Step 2: Treatment Options
Your type of sleep apnea is the first factor in determining the best treatment option. The second factor to consider is the severity of your condition, and finally, your willingness to comply with the treatment options.
CPAP stands for “Continuous Positive Airway Pressure.” It’s a machine that pushes air through your airway while you sleep, via a mask fitting over your nose and mouth or just your nose. You can use it for all types of sleep apnea.
CPAP is 100% effective if you wear it every time you sleep, all night long. However, many people and their sleeping partners find CPAP uncomfortable due to the mask, tubes, and the soft noise of the machine. Traditional CPAP machines are also notoriously difficult to travel with—but you have options to make things easier.
Many people don’t mind the machine’s noise because it provides white noise. If you’re someone who sleeps with a fan for noise, the CPAP likely won’t bother you. You have different options for masks. Masks can be a full-face, nasal, and nasal pillow. Your sleep doctor can help you determine which mask works best for you.
Remember: a clean CPAP machine is essential for effective treatment.
If you travel for work or pleasure frequently, don’t worry. You can use a travel CPAP machine that is compact and convenient. Security at airports is easy, too. Just send it through as usual. Keep your CPAP with you and never check it. Checked bags tend to get lost, and you need to use to every time you sleep. If you opt to bring a full-size CPAP, you can carry it on separately since it’s a medical device.
Oral Appliance Therapy
Oral appliance therapy (OAT) is a sleep apnea treatment that works without a machine or a mask. It’s a small mouthguard-like appliance you wear when sleeping. It holds your jaw in a position where your airway stays open despite the sagging soft tissues. OAT is 95% effective clinically, but it may be more effective in a real-world setting than CPAP because patients have an easier time adhering to treatment. Oral appliance therapy can treat mild to moderate obstructive sleep apnea.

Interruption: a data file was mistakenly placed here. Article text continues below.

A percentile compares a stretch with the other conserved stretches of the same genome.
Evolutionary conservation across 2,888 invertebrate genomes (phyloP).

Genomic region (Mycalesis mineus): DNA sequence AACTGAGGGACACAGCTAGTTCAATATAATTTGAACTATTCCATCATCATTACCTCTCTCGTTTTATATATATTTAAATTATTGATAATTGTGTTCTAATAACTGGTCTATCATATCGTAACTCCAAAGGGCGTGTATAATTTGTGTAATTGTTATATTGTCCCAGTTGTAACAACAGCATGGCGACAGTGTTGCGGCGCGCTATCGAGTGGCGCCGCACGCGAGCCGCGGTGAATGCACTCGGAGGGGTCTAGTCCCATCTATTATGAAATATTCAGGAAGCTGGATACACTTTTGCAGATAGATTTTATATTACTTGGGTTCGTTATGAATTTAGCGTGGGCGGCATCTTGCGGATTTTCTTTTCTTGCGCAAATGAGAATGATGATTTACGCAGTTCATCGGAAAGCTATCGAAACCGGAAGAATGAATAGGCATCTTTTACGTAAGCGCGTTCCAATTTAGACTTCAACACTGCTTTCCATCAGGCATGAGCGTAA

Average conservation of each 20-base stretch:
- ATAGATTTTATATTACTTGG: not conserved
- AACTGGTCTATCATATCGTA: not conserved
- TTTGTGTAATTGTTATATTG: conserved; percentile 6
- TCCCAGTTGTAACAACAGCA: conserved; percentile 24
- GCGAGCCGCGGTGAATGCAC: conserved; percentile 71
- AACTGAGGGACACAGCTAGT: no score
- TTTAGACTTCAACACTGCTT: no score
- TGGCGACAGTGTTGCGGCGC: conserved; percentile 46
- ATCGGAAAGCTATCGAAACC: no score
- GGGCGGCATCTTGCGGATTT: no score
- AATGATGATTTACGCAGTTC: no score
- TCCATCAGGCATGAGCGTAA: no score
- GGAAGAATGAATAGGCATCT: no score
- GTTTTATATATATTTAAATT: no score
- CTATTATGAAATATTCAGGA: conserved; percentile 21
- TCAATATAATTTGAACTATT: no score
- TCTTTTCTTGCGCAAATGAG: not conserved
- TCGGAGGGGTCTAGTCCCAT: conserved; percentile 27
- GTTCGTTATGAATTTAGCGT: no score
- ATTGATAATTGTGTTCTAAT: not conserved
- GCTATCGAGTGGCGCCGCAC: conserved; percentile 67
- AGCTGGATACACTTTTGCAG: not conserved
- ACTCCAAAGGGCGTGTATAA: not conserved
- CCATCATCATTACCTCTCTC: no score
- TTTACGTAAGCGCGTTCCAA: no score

Caring for your oral appliance is easy. Just brush it along with your teeth after you wear it. Keeping it clean will make you more likely to wear it every time you sleep.
Traveling with your OAT is easy, too, since it fits in a small protective case. But just like with CPAP, never check your oral appliance. Keep it with you at all times while traveling.
Inspire is a new sleep apnea treatment and an alternative to CPAP. It’s a device that lives inside your body and keeps your airway clear with a gentle pulse. The pulse keeps your tongue from falling back and creating a blockage. It is FDA approved and treats obstructive and some complex sleep apnea.
The device is placed in short outpatient surgery. When you’re going to sleep or take a nap, turn it on with your remote and turn it off when you awaken.
This device is easy to travel with, too. Like CPAP and OAT, always keep your remote on your person.
Treatment Supplement: Lifestyle Changes
Many people wonder if they need sleep apnea treatment and if lifestyle changes can eliminate their sleep apnea. Since it is a life-threatening and altering condition, we don’t recommend only lifestyle changes as treatment. However, the best way to treat sleep apnea is to use the treatment option you’ll follow in combination with lifestyle changes. Lifestyle changes alone will not cure your sleep apnea, but they can supplement treatment.
- Lose weight if applicable
- Increase exercise and activity
- Quit drinking alcohol and all smoking
- Avoid certain medications such as muscle relaxants and strong pain killers
- Sleep on your side
- Manage your allergies
- Practice healthy sleep habits